Do you need to wear a face mask outside?

Face masks have become part of our new normal over the past year both indoors and outdoors. While they’re highly recommended inside heavily populated areas like supermarkets/grocery stores and public transport, there’s not much guidance when it comes to outside.

According to Monica Gandhi, MD, MPH, the risk of catching COVID-19 outside is quite low.

“The risk of outside transmission is very low because viral particles disperse effectively in the outside air. A study in Wuhan, China, which involved careful contact tracing, discovered that just one of 7,324 infection events investigated was linked to outdoor transmission. In a recent analysis of over 232,000 infections in Ireland, only one case of COVID-19 in every thousand was traced to outdoor transmission. And a scoping review from the University of Canterbury concluded that outdoor transmission was rare, citing the opportunity costs of not encouraging the public to congregate outdoors. Overall, transmission is around 5000 times less likely to happen outside than inside.” (Posted April 27, 2021)

Monica Gandhi, MD, MPH
Infectious Diseases doctor and Professor of Medicine, University of California, San Francisco

… so, does that mean that we ditch our face masks and get some fresh air? With the vaccination programmes across the world coming along more efficiently and effectively we’re edging closer and closer to that point.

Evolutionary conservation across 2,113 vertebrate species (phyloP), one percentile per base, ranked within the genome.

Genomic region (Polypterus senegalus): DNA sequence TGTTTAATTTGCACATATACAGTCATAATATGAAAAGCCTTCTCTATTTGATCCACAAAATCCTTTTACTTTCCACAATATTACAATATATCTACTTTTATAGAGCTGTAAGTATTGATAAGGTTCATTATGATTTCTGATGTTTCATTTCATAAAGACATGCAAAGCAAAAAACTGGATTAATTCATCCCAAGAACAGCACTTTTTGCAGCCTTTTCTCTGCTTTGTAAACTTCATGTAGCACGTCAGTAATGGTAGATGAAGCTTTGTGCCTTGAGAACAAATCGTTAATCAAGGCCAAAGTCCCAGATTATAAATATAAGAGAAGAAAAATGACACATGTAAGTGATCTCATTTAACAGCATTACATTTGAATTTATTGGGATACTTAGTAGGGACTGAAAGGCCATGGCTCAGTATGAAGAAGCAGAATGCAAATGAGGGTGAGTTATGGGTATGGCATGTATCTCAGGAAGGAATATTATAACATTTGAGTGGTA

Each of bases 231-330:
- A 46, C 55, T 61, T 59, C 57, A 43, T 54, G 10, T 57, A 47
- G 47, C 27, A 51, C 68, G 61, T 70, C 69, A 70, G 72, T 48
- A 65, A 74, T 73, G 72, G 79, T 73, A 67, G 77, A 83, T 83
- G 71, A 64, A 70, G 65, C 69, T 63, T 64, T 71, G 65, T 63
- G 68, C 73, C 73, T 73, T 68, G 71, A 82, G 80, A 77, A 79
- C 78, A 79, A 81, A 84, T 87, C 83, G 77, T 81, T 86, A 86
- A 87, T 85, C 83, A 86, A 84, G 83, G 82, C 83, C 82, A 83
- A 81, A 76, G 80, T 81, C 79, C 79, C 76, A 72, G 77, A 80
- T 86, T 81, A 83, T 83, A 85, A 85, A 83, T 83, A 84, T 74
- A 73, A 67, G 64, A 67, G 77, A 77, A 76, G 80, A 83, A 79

However, until it’s fully safe to do otherwise, we should all continue to maintain social distancing when around people who aren’t in our households, support bubbles or friendship groups.


The quote is taken from Sciline’s ‘Quotes From Experts‘.

torture the data and it will confess to anything

Torture the data and it will confess to anything, as they say at Guantanamo Bay.

Bad Science, Ben Goldacre

This quote is somewhat amusing but very much true of some research carried out. It’s not just limited to science either. How many times do less than reputable sources cherry-pick data and use it to support a conclusion that isn’t correct?

Particularly nowadays with the internet being an open house in terms of the information availability. Researchers must handle data with great care and avoid the temptation of moulding it to fit their hypotheses or narratives.

On This Day – 14th March

On This Day, Albert Einstein was born. Born 14 March 1879 in Ulm, Württemberg, Germany, Einstein was a renowned physicist who developed the special and general theory of relativity.

He is, perhaps, one of the most influential scientists of the 20th Century, with his work continuing to have an impact even today (without his breakthroughs, technology such as the computer, television and music players would not have existed).

Einstein was also partial to dropping some notable insight, much of which exists in the form of quotes posted all over the internet.

My personal favourite (and one I need a constant reminder of) is:

If you can’t explain it to a six-year-old, you don’t understand it yourself.


Sources:

Reference

Today In Science

Biography

The Science of Today

The science of today is the technology of tomorrow

–Edward Teller

Edward Teller was an American physicist who was instrumental in the creation of the hydrogen bomb. He earned the name ‘father of the hydrogen bomb’, although he would later claim he was not as involved as people thought he was.

This is covered in an interesting article in Scientific American called ‘The many tragedies of Edward Teller‘.